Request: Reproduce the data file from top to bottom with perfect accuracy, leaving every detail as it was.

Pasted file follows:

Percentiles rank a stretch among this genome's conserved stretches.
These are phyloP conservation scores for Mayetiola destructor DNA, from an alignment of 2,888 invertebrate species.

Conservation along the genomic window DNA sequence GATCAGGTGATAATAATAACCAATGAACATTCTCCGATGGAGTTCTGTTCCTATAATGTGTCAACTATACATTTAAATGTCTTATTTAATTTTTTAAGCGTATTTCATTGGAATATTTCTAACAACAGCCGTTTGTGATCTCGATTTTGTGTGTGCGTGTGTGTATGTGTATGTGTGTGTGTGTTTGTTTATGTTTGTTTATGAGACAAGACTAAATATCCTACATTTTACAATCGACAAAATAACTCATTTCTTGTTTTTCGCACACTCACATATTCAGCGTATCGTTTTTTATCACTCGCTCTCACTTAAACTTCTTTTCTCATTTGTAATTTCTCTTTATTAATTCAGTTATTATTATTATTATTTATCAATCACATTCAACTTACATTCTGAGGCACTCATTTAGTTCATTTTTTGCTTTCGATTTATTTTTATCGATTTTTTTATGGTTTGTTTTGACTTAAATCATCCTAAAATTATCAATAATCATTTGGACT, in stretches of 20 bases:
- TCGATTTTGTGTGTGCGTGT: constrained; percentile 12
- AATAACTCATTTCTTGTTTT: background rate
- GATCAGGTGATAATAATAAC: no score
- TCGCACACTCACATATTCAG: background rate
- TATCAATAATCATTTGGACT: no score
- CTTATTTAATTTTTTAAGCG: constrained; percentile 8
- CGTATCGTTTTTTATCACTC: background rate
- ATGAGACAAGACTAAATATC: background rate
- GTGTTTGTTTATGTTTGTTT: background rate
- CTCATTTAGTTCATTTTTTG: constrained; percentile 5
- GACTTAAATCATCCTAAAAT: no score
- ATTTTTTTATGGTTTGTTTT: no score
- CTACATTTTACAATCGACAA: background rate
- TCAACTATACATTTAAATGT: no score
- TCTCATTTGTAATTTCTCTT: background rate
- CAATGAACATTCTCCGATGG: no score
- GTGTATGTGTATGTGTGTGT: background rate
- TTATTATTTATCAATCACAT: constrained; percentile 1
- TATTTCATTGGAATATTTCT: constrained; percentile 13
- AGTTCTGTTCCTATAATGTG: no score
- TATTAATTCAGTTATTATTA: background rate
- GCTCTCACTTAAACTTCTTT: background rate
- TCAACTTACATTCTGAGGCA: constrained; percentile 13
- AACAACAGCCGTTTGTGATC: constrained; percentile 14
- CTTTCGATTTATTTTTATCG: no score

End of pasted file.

Percentiles rank a stretch among this genome's conserved stretches.
These are phyloP conservation scores for Mayetiola destructor DNA, from an alignment of 2,888 invertebrate species.

Conservation along the genomic window DNA sequence GATCAGGTGATAATAATAACCAATGAACATTCTCCGATGGAGTTCTGTTCCTATAATGTGTCAACTATACATTTAAATGTCTTATTTAATTTTTTAAGCGTATTTCATTGGAATATTTCTAACAACAGCCGTTTGTGATCTCGATTTTGTGTGTGCGTGTGTGTATGTGTATGTGTGTGTGTGTTTGTTTATGTTTGTTTATGAGACAAGACTAAATATCCTACATTTTACAATCGACAAAATAACTCATTTCTTGTTTTTCGCACACTCACATATTCAGCGTATCGTTTTTTATCACTCGCTCTCACTTAAACTTCTTTTCTCATTTGTAATTTCTCTTTATTAATTCAGTTATTATTATTATTATTTATCAATCACATTCAACTTACATTCTGAGGCACTCATTTAGTTCATTTTTTGCTTTCGATTTATTTTTATCGATTTTTTTATGGTTTGTTTTGACTTAAATCATCCTAAAATTATCAATAATCATTTGGACT, in stretches of 20 bases:
- TCGATTTTGTGTGTGCGTGT: constrained; percentile 12
- AATAACTCATTTCTTGTTTT: background rate
- GATCAGGTGATAATAATAAC: no score
- TCGCACACTCACATATTCAG: background rate
- TATCAATAATCATTTGGACT: no score
- CTTATTTAATTTTTTAAGCG: constrained; percentile 8
- CGTATCGTTTTTTATCACTC: background rate
- ATGAGACAAGACTAAATATC: background rate
- GTGTTTGTTTATGTTTGTTT: background rate
- CTCATTTAGTTCATTTTTTG: constrained; percentile 5
- GACTTAAATCATCCTAAAAT: no score
- ATTTTTTTATGGTTTGTTTT: no score
- CTACATTTTACAATCGACAA: background rate
- TCAACTATACATTTAAATGT: no score
- TCTCATTTGTAATTTCTCTT: background rate
- CAATGAACATTCTCCGATGG: no score
- GTGTATGTGTATGTGTGTGT: background rate
- TTATTATTTATCAATCACAT: constrained; percentile 1
- TATTTCATTGGAATATTTCT: constrained; percentile 13
- AGTTCTGTTCCTATAATGTG: no score
- TATTAATTCAGTTATTATTA: background rate
- GCTCTCACTTAAACTTCTTT: background rate
- TCAACTTACATTCTGAGGCA: constrained; percentile 13
- AACAACAGCCGTTTGTGATC: constrained; percentile 14
- CTTTCGATTTATTTTTATCG: no score